Photos by: John Shishmanian/ NorwichBulletin.com
Published June 30, 2022 4:26 AM
By Matt Grahn, The Bulletin
NORWICH — Around 75 people showed up to the first Pride flag-raising at Norwich City Hall Tuesday, the date marking 53 years since the start of the Stonewall Riots.
The event was days after Connecticut announced a partnership with the International LGBTQ+ Travel Association, becoming the first U.S. state to do so, and some in Norwich say there is potential in attracting more LGBTQ+ people to the city.
“We’re thrilled and honored to join IGLTA in their mission of advancing LGBTQ+ travel,” Noelle P. Stevenson, director of the Connecticut Office of Tourism, stated in a press release. “The LGBTQ+ community has always been an integral part of Connecticut’s fiber and the state’s tourism industry, and we’re putting that message front and center all year round in everything we do.”
Last week's announcement included the launch of an LGBTQ+ section on CTVisit.com, the state's tourism site. Looking at places the site mentions, the recommendations closest to Norwich are the casinos.
Norwich resident Matt Becker, who is gay, noted that the casinos have their own Pride events, while Norwich does not. He said the city should give people coming into the area for Pride events at the casinos a reason to visit Norwich before or after.
“It’s a big, overlooked group for Norwich,” Becker said.
JD Donner, who is gay and the owner of Antenna Independent Salon, said the city has potential to be like a small Provincetown, Massachusetts, by adding more specialty shops and cafes to the downtown.
“The LGBTQ community definitely has disposable income, and we love to shop,” Donner said.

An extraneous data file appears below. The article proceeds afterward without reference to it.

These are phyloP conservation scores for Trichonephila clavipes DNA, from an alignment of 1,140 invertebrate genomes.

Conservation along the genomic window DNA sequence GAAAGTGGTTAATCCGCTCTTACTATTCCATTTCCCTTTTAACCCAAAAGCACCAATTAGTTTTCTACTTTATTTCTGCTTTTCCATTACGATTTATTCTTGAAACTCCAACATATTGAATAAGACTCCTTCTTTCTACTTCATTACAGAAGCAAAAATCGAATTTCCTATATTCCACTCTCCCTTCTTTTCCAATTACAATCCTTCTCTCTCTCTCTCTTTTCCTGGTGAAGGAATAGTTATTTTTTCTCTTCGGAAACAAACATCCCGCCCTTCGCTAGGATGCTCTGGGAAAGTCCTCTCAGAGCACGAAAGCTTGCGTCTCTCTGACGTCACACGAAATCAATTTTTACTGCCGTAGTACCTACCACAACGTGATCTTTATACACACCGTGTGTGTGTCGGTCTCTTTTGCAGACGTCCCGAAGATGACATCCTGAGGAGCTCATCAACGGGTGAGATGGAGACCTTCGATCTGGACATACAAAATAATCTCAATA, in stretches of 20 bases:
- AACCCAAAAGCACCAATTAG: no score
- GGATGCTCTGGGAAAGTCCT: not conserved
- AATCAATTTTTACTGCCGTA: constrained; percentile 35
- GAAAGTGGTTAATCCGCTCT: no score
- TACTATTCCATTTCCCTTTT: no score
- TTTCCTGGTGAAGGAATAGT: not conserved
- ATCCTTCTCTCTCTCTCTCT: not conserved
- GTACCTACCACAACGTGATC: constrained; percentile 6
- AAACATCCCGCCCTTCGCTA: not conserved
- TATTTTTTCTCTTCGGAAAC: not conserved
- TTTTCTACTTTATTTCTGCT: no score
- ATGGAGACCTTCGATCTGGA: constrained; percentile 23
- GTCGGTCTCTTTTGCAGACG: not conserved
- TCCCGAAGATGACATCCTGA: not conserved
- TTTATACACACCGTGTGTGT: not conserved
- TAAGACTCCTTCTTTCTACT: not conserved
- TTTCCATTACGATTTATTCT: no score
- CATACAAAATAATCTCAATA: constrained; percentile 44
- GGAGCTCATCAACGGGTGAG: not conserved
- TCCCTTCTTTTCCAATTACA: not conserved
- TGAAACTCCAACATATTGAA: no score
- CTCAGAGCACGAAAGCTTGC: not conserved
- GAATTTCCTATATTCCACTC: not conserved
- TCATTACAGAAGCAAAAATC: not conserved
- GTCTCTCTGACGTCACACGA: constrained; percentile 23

Donner also said the city should continue attracting and supporting diverse businesses, as the city has always been supportive of small business needs. Most recently, Antenna was one of eight Norwich businesses receiving a grant from the American Rescue Plan. The $37,500 would cover half the cost of a platform lift, so the salon can be Americans with Disabilities Act compliant.
“I’ve never had anybody hesitate to reach out and help me in all my years of business,” Donner said,” NCDC is fantastic, the (Greater Norwich Area Chamber Of Commerce) does a great job.”
Heather Pigg, who is bisexual and the owner of Midnight Aether, said her store was a part of a state campaign this past holiday season called “Do Your Thing Connecticut” featuring small businesses around the state. Pigg said attracting more LGBTQ+ people to the city comes down to awareness.
“While I understand not every business wants to say ‘hey look, we’re queer-owned,' I think it just comes down to putting it out there, and letting the appropriate channels know who is a queer business or ally,” Pigg said.
With the flag-raising ceremony itself, which featured speeches from local leaders and members of the community, Pigg said she was concerned that someone opposed to LGBTQ+ people would interfere with the event, but said she’s happy it turned out as well as it did.
“To see it publicly done is welcoming and fantastic for everyone here,” Pigg said.
In a more general sense, Becker said Norwich still has more to do with promoting the LGBTQ+ community, as the city has events showcasing all the diverse backgrounds of the city.
“We’re a very open city, we have a lot to show, and we should embrace it,” Becker said. “There’s nothing wrong with it.”
Donner said the city has been making progress, especially due to younger individuals in the community.
“As the younger generation comes in, they’re saying ‘here we are, and we need a voice,’ so I’m glad I’m not the only one,” Donner said. “They’re stepping up, proud of who they are.”